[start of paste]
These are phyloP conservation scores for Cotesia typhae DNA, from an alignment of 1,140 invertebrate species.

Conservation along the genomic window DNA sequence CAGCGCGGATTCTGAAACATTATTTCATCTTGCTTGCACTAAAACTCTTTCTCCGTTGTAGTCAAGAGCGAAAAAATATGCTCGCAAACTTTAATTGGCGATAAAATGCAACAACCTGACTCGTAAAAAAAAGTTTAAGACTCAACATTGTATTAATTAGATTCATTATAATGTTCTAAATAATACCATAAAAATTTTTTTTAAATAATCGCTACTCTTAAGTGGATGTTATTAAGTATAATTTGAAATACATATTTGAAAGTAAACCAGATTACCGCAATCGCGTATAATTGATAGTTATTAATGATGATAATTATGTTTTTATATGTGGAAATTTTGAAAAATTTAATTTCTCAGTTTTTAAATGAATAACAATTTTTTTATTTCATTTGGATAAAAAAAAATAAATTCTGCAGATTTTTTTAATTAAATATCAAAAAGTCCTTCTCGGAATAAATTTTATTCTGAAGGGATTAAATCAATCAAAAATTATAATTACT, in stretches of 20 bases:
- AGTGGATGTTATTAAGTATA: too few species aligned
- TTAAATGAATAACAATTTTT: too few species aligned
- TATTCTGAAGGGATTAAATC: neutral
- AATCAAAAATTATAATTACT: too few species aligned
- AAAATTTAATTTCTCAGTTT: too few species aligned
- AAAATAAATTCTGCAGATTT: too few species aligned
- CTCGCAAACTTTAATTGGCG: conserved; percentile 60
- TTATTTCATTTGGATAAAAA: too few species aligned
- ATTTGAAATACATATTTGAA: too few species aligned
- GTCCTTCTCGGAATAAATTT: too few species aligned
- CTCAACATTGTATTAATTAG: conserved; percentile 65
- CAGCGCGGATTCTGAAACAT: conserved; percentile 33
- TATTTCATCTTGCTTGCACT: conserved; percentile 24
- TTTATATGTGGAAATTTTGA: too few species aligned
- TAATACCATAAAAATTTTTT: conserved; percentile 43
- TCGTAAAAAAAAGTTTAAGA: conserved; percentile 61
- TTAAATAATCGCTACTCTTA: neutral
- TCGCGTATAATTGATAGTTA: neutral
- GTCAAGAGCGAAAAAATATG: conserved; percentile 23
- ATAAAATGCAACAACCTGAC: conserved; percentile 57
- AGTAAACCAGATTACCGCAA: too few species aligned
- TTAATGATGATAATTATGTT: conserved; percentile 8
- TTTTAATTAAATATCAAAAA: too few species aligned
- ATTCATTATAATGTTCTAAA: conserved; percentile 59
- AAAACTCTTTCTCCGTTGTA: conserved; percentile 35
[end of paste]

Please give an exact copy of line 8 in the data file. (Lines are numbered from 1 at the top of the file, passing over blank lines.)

- AAAATAAATTCTGCAGATTT: too few species aligned